Clearing is the process UCAS uses if a student has applied after 30 June, they didn't receive any offers (or none they wanted to accept) or they didn't meet the conditions of the offers. Clearing can be used from July if a student has only just applied or they didn’t receive any offers/didn’t accept any offers. If they didn’t meet the conditions of the offers they will need to use Clearing after receiving their results. More information can be found here:


Oxford and Cambridge Universities both seek to attract the best and brightest students regardless of background. They both have highly rigorous and fair application procedures designed to allow the best candidates to shine and they are both situated in diverse and vibrant places.

The collegiate system

Both Oxford and Cambridge universities are made up of individual colleges, as well as different subject departments. A college will be a student’s home and their central focus of teaching for much of their time at university. Each college will have a diverse range of students — usually including both undergraduate and graduate students — studying across a range of subject areas.

The college system offers the benefits of belonging to a large internationally renowned institution, and also to a smaller, interdisciplinary academic college community. Students’ will have access to their college’s facilities, such as an extensive library and IT provision, as well as the resources of the wider university.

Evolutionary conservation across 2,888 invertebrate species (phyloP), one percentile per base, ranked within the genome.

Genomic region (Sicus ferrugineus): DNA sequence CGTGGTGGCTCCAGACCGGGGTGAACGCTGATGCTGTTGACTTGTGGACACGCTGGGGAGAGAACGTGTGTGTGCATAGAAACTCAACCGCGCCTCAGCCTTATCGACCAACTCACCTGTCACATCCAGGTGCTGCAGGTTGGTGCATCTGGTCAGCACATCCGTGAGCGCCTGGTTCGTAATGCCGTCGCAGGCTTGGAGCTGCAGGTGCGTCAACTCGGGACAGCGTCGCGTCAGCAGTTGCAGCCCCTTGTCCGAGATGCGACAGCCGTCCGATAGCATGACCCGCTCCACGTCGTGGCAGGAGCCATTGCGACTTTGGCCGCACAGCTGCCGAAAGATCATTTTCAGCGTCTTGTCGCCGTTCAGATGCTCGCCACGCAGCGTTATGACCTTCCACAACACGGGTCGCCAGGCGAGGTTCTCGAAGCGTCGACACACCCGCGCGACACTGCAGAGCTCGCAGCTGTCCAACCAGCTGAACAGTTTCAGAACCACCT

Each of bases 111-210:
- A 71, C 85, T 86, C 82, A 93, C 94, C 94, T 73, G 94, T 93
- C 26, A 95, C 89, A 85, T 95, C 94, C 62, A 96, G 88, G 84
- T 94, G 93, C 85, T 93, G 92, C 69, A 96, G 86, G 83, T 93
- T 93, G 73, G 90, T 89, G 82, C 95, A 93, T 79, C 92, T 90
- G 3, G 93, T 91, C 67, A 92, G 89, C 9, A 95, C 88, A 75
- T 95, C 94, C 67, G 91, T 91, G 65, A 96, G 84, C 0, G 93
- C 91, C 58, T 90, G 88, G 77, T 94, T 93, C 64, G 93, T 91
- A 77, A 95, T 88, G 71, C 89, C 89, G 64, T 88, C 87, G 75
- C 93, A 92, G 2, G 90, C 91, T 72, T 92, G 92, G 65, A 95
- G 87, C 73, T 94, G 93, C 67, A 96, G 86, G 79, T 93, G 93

Each college offers the same excellent standard of teaching and has the same very high academic standards. Both universities work hard to ensure that the best students are successful in gaining a place, whichever college they’ve applied to. This means that students may be interviewed by more than one college and they may receive an offer from any of them. If a student would prefer not to choose a specific college they can make an open application.


Teaching methods are very similar at both universities as students will attend lectures, classes and laboratory work as appropriate for their course. Unlike at many other universities, students at Oxford and Cambridge also benefit from highly personalised teaching time with experts in their field. The only difference is in the name: Oxford refers to these sessions as ‘tutorials’ while Cambridge calls them ‘supervisions’. 

Students are required to prepare an essay or other piece of work in advance for these sessions and then meet with their tutor to discuss the work, perhaps with one or two other students. Tutors are often world experts in their field so this time is extremely valuable to students in developing their understanding of the subject.

Check the course details

Oxford and Cambridge universities agree that the most important decision a prospective applicant has to make is the degree they wish to study, not which university they want to apply to. So it is important to read the course details carefully for any subject a student is interested in. Study takes several years, so it’s important to choose something that a student is really passionate about.

Oxford and Cambridge courses tend to be traditional academic courses, with a strong emphasis on personalised teaching and formal assessment is often 100% based on examinations.

Further details: